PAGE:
The Happening (2008)
|Writer:||M. Night Shyamalan|
|Director:||M. Night Shyamalan|
The Happening is an unusual horror movie: no monsters, no serial killers, no ghosts or demons. It's all about atmosphere, which is the sort of film I enjoy - if it's done well.
The story is set across one day of time, starting in the morning in New York. For no obvious reason most of the people in Central Park suddenly just... stop. Then, slowly and carefully, they proceed to kill themselves using the most direct method available. This is The Happening - unpredicted and unexplained. And it doesn't stop there but spreads out across first New York then most of the North East of the USA.
What's causing this? Nobody knows. First assumption is a terrorist attack, then there are rumours about a secret government research facility. Majority opinion finally settles on the theory that plants are releasing some form of toxin in response to a perceived threat from mankind.
Our protagonist is Elliot Moore (Mark Wahlberg), a small town science teacher who along with others leaves the major population areas which seem to be most at risk. However the suicide sickness appears to be spreading, affecting gradually less and less populated regions and, eventually, even groups of people.
The result is a very creepy piece of cinema. The threat is invisible and unknown whilst the ultimate danger comes from yourself. Somehow the thought of involuntarily suicide is more scary than the idea of being torn to shreds by a monster. There's never any visible threat, just the rustle of grass and trees with streets filled with dead bodies. There's no gore in this film - lots of people kill themselves but we rarely see much blood. The idea that increasingly small groups of people become affected gives a great plot device for whittling down the number of characters by forcing them to split up.
From a scientific point of view it's all a load of bollocks. The "revenge of the plants" idea makes no sense, but then nor does any other. At the end of the day there is no simple explanation, just one hypothesis that's slightly less implausible than the rest. If you're looking for neatly tied up plots you won't find one in The Happening. It's just "An act of nature and we'll never understand it".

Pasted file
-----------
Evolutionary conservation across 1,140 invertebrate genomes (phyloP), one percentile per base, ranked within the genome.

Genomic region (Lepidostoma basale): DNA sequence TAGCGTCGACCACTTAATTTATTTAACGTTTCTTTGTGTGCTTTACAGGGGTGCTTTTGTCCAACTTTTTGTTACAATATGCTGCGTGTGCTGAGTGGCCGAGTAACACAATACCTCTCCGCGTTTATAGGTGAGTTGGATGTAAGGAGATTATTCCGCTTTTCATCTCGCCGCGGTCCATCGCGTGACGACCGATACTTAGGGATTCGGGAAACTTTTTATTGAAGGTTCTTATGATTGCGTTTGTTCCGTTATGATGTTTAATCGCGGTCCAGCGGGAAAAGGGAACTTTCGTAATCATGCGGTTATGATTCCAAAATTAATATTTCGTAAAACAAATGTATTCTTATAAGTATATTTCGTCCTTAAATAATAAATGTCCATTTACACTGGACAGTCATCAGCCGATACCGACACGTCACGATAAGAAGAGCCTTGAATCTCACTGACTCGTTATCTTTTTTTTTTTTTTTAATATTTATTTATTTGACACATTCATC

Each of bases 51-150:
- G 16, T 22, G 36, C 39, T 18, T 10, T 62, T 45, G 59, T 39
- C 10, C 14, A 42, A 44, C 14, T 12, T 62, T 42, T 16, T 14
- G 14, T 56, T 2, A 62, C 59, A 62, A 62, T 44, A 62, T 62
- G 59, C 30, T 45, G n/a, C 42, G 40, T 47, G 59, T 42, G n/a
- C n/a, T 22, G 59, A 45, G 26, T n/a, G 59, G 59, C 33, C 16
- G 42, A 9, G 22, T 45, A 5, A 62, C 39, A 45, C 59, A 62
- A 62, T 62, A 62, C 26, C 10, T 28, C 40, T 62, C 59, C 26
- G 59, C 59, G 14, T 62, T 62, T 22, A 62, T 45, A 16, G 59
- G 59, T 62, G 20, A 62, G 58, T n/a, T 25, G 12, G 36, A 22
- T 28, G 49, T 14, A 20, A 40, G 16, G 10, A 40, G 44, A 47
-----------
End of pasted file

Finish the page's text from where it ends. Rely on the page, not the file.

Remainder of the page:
Of course at one level it can all be explained as a clumsy metaphor: humanity is damaging the planet and one day the planet might fight back. As such it's a sledgehammer subtle piece of environmentalism. I prefer not to dwell on that interpretation but just to think of it as a strange Fortean occurence. The Happening is definitely a better title than The Green Effect.
For me the lack of any explanation is one of the appeals of The Happening. I found it highly atmospheric and disturbing. A neatly tied knot at the end would have undermined all that.
Acting is competent enough although the support cast are more impressive than the leads, for example Jeremy Strong as Private Auster, a young man out of his depth and trying to do his best as the face of authority. The music is wrong, too intrusive - it's decent music, just too much for a film of this nature.
It's a five star movie - until the last five or ten minutes. Then it goes horribly, horribly wrong. There's a natural dramatic end point in the script but at the last second Shyamalan seems to lose his nerve. Maybe the studios leant on him to change the ending, maybe preview audience didn't like it. Whatever the reason the film ends with some of the worst cliches of horror movies. In fact the ending is basically that which Bruce Campbell satirises in My Name is Bruce. Painful.
Unlike most people I thoroughly enjoyed The Happening - until those awful last few minutes.